Mr. Blackstone—whom my friend and I both thought was named “Black Stew” at first, such is Kumar’s enthusiastic but weird pronunciation—initially appears just to be a slightly uglier, wilder version of Wilson, including green fingernails, a pompadour, and a curious fashion sense (complete with the telltale cane).
Who is this Dr. Wilson who is able to so thoroughly inhabit such a disgusting facet of himself? He’s not exactly the upstanding fellow often seen as Bollywood heroes. He works hard as a surgeon and pharmaceutical researcher and probably means well towards humankind, but he’s not at all perfect: he constantly misses appointments with friends, his parents are dead (“To lose one parent, Dr. Wilson, may be regarded as a misfortune; to lose both looks like carelessness” is very relevant to Hindi cinema) and, most unsettling, he’s an atheist. This sets up some juicy sniping between Wilson and his friend David about the hubris of Wilson’s theory that science can reshape and control humans’ complicated natures.
One night, Wilson runs into dancer (and possibly sex worker) Daisy (Rekha), who convinces him to come back to her house to treat a bruise she has received at the hands of someone who doesn’t approve of her line of work. He follows her to her bedroom, where she neatly de-robes from her dancing outfit and slips under the covers…and they smooch!
I couldn’t believe it! Wilson proceeds to give David some line about how he shouldn’t refuse if his patients feel better in his presence, to which David replies “Come on, shut up, buddy.” At the end of the film, it seems that the whole town is sad about what Wilson has done to himself, but I have no idea why. He doesn’t seem notably likable—and more importantly, it doesn’t seem like his bad sides were ever all that deeply buried or under control. Wilson is a lot more id than the average film hero.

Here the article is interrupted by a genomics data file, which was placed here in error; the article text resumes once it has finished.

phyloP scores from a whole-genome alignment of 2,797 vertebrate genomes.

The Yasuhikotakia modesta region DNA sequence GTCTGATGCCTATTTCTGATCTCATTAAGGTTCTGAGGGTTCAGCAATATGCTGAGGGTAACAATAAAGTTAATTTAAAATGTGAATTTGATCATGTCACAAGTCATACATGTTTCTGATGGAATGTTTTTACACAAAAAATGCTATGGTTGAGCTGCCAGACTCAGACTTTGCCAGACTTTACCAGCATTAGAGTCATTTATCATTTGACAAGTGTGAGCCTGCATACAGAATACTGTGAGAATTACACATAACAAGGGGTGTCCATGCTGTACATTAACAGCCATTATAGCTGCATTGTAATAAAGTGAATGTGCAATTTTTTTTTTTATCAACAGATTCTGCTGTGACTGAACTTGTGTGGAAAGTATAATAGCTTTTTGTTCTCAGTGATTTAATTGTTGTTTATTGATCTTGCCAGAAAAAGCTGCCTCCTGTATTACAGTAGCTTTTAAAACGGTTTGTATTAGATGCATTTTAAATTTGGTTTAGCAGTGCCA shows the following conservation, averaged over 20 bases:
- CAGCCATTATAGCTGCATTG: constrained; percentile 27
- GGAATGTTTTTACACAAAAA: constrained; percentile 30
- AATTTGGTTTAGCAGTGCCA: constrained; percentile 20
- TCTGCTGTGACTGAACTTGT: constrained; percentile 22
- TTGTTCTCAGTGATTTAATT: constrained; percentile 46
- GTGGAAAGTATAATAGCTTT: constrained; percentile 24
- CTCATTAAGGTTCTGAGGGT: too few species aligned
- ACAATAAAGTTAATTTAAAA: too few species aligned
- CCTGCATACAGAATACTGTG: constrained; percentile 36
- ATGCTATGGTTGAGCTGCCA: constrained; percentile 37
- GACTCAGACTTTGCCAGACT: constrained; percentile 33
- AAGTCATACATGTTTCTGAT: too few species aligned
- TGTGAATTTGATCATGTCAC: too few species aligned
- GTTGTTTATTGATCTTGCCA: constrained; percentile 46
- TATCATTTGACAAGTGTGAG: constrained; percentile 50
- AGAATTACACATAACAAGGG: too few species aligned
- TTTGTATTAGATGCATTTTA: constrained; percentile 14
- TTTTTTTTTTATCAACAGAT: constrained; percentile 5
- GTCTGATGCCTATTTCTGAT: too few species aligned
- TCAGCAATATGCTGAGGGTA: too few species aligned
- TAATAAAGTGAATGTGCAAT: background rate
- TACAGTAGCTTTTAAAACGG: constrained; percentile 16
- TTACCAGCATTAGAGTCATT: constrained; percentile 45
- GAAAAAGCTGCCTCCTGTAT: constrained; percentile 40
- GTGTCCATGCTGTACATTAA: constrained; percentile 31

The rest of the story unfolds as expected. Wilson tries to balance his time as Blackstone, but the evil gains more and more power. The makeup and wardrobe crew deserve lots of points for how well they physically depict Blackstone’s increasing badness—he gets uglier and wilder by the day. His hair gets bigger, his eyebrows shaggier, his teeth more raggedy and fang-like, his skin greener and more mottled.
Kumar ups the deep, raspy voice as his monstrosity increases, and, when he isn’t ACT!ING!, it’s a fairly effective, if silly, performance. I know I’m being a little hard on him, but this isn’t the first time I’ve seen him devour the scenery. But it’s probably hard to refrain from histrionics when you have to strangle yourself in a good-vs-evil, man-vs-self smackdown (see part of this sequence it at about 1 hour 25 minutes here).
Instead, I should be grateful for his hamminess. Chehre Pe Chehra offers several top-notch freakouts full of dramatics, and, along with Rekha’s saucy dancing, they’re the best part of the film. If Kumar and the makeup people hadn’t gone all out, this movie wouldn’t be half as good.